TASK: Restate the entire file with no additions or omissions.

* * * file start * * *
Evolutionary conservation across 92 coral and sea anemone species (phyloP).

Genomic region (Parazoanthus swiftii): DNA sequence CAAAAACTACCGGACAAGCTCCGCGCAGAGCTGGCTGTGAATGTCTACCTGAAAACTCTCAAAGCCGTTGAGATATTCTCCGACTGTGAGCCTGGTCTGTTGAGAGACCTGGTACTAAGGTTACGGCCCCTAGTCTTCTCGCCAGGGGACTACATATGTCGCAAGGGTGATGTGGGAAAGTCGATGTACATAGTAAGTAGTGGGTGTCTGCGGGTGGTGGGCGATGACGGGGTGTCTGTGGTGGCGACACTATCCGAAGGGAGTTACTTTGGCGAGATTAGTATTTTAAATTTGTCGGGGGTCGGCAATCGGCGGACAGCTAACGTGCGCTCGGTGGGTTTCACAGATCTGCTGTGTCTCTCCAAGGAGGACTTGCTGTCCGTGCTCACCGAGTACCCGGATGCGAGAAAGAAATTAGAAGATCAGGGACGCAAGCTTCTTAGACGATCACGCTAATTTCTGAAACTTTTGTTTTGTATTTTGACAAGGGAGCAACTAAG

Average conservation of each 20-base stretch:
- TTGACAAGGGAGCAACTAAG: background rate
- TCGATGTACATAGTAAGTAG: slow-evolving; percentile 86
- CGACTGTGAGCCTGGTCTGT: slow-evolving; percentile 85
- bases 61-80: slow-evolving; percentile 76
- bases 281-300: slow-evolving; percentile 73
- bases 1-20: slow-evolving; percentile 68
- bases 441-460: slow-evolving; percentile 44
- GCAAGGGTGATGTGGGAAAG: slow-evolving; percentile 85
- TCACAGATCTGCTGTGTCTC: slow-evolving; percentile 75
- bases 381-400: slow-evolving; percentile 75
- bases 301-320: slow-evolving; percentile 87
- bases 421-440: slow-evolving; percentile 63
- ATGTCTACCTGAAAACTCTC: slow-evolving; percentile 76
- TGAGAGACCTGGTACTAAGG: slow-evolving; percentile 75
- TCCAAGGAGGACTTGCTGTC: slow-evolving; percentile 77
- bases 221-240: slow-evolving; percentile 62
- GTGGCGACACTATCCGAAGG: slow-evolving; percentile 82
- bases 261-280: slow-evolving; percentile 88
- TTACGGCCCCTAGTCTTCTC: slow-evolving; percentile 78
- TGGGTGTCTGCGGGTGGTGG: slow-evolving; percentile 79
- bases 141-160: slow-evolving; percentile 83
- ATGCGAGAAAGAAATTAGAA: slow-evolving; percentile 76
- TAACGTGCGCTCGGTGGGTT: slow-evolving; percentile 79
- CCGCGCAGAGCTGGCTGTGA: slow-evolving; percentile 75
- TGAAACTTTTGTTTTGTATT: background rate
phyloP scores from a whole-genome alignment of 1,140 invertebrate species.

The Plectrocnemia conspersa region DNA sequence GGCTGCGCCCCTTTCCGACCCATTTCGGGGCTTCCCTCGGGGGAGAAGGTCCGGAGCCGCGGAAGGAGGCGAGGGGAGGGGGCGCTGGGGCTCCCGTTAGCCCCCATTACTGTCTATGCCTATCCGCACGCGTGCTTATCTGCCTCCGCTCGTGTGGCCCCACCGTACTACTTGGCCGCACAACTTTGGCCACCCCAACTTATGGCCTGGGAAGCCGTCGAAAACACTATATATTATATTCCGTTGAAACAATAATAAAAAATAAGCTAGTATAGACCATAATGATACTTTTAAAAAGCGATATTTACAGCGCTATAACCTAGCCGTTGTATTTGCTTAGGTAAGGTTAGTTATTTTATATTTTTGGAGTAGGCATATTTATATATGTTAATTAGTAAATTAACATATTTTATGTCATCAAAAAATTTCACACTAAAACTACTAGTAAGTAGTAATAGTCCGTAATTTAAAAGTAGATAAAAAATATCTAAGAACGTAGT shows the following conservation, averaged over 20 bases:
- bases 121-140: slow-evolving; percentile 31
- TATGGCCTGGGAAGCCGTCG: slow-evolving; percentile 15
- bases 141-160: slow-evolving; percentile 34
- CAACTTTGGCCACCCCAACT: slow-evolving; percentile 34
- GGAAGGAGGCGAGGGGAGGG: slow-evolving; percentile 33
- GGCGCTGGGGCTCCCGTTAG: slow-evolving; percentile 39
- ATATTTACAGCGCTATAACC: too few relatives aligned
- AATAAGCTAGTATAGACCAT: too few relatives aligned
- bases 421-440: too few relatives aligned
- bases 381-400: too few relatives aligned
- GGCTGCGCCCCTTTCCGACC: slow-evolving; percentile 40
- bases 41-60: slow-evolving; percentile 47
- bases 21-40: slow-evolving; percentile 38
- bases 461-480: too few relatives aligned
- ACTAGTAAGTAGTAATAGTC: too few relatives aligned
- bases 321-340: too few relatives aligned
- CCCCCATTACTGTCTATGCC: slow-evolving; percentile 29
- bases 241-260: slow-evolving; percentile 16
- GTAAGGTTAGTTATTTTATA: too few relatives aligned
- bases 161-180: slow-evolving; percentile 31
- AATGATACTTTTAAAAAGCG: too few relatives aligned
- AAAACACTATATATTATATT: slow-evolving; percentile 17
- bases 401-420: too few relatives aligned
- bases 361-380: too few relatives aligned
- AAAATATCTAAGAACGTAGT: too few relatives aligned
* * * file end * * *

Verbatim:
Evolutionary conservation across 92 coral and sea anemone species (phyloP).

Genomic region (Parazoanthus swiftii): DNA sequence CAAAAACTACCGGACAAGCTCCGCGCAGAGCTGGCTGTGAATGTCTACCTGAAAACTCTCAAAGCCGTTGAGATATTCTCCGACTGTGAGCCTGGTCTGTTGAGAGACCTGGTACTAAGGTTACGGCCCCTAGTCTTCTCGCCAGGGGACTACATATGTCGCAAGGGTGATGTGGGAAAGTCGATGTACATAGTAAGTAGTGGGTGTCTGCGGGTGGTGGGCGATGACGGGGTGTCTGTGGTGGCGACACTATCCGAAGGGAGTTACTTTGGCGAGATTAGTATTTTAAATTTGTCGGGGGTCGGCAATCGGCGGACAGCTAACGTGCGCTCGGTGGGTTTCACAGATCTGCTGTGTCTCTCCAAGGAGGACTTGCTGTCCGTGCTCACCGAGTACCCGGATGCGAGAAAGAAATTAGAAGATCAGGGACGCAAGCTTCTTAGACGATCACGCTAATTTCTGAAACTTTTGTTTTGTATTTTGACAAGGGAGCAACTAAG

Average conservation of each 20-base stretch:
- TTGACAAGGGAGCAACTAAG: background rate
- TCGATGTACATAGTAAGTAG: slow-evolving; percentile 86
- CGACTGTGAGCCTGGTCTGT: slow-evolving; percentile 85
- bases 61-80: slow-evolving; percentile 76
- bases 281-300: slow-evolving; percentile 73
- bases 1-20: slow-evolving; percentile 68
- bases 441-460: slow-evolving; percentile 44
- GCAAGGGTGATGTGGGAAAG: slow-evolving; percentile 85
- TCACAGATCTGCTGTGTCTC: slow-evolving; percentile 75
- bases 381-400: slow-evolving; percentile 75
- bases 301-320: slow-evolving; percentile 87
- bases 421-440: slow-evolving; percentile 63
- ATGTCTACCTGAAAACTCTC: slow-evolving; percentile 76
- TGAGAGACCTGGTACTAAGG: slow-evolving; percentile 75
- TCCAAGGAGGACTTGCTGTC: slow-evolving; percentile 77
- bases 221-240: slow-evolving; percentile 62
- GTGGCGACACTATCCGAAGG: slow-evolving; percentile 82
- bases 261-280: slow-evolving; percentile 88
- TTACGGCCCCTAGTCTTCTC: slow-evolving; percentile 78
- TGGGTGTCTGCGGGTGGTGG: slow-evolving; percentile 79
- bases 141-160: slow-evolving; percentile 83
- ATGCGAGAAAGAAATTAGAA: slow-evolving; percentile 76
- TAACGTGCGCTCGGTGGGTT: slow-evolving; percentile 79
- CCGCGCAGAGCTGGCTGTGA: slow-evolving; percentile 75
- TGAAACTTTTGTTTTGTATT: background rate
phyloP scores from a whole-genome alignment of 1,140 invertebrate species.

The Plectrocnemia conspersa region DNA sequence GGCTGCGCCCCTTTCCGACCCATTTCGGGGCTTCCCTCGGGGGAGAAGGTCCGGAGCCGCGGAAGGAGGCGAGGGGAGGGGGCGCTGGGGCTCCCGTTAGCCCCCATTACTGTCTATGCCTATCCGCACGCGTGCTTATCTGCCTCCGCTCGTGTGGCCCCACCGTACTACTTGGCCGCACAACTTTGGCCACCCCAACTTATGGCCTGGGAAGCCGTCGAAAACACTATATATTATATTCCGTTGAAACAATAATAAAAAATAAGCTAGTATAGACCATAATGATACTTTTAAAAAGCGATATTTACAGCGCTATAACCTAGCCGTTGTATTTGCTTAGGTAAGGTTAGTTATTTTATATTTTTGGAGTAGGCATATTTATATATGTTAATTAGTAAATTAACATATTTTATGTCATCAAAAAATTTCACACTAAAACTACTAGTAAGTAGTAATAGTCCGTAATTTAAAAGTAGATAAAAAATATCTAAGAACGTAGT shows the following conservation, averaged over 20 bases:
- bases 121-140: slow-evolving; percentile 31
- TATGGCCTGGGAAGCCGTCG: slow-evolving; percentile 15
- bases 141-160: slow-evolving; percentile 34
- CAACTTTGGCCACCCCAACT: slow-evolving; percentile 34
- GGAAGGAGGCGAGGGGAGGG: slow-evolving; percentile 33
- GGCGCTGGGGCTCCCGTTAG: slow-evolving; percentile 39
- ATATTTACAGCGCTATAACC: too few relatives aligned
- AATAAGCTAGTATAGACCAT: too few relatives aligned
- bases 421-440: too few relatives aligned
- bases 381-400: too few relatives aligned
- GGCTGCGCCCCTTTCCGACC: slow-evolving; percentile 40
- bases 41-60: slow-evolving; percentile 47
- bases 21-40: slow-evolving; percentile 38
- bases 461-480: too few relatives aligned
- ACTAGTAAGTAGTAATAGTC: too few relatives aligned
- bases 321-340: too few relatives aligned
- CCCCCATTACTGTCTATGCC: slow-evolving; percentile 29
- bases 241-260: slow-evolving; percentile 16
- GTAAGGTTAGTTATTTTATA: too few relatives aligned
- bases 161-180: slow-evolving; percentile 31
- AATGATACTTTTAAAAAGCG: too few relatives aligned
- AAAACACTATATATTATATT: slow-evolving; percentile 17
- bases 401-420: too few relatives aligned
- bases 361-380: too few relatives aligned
- AAAATATCTAAGAACGTAGT: too few relatives aligned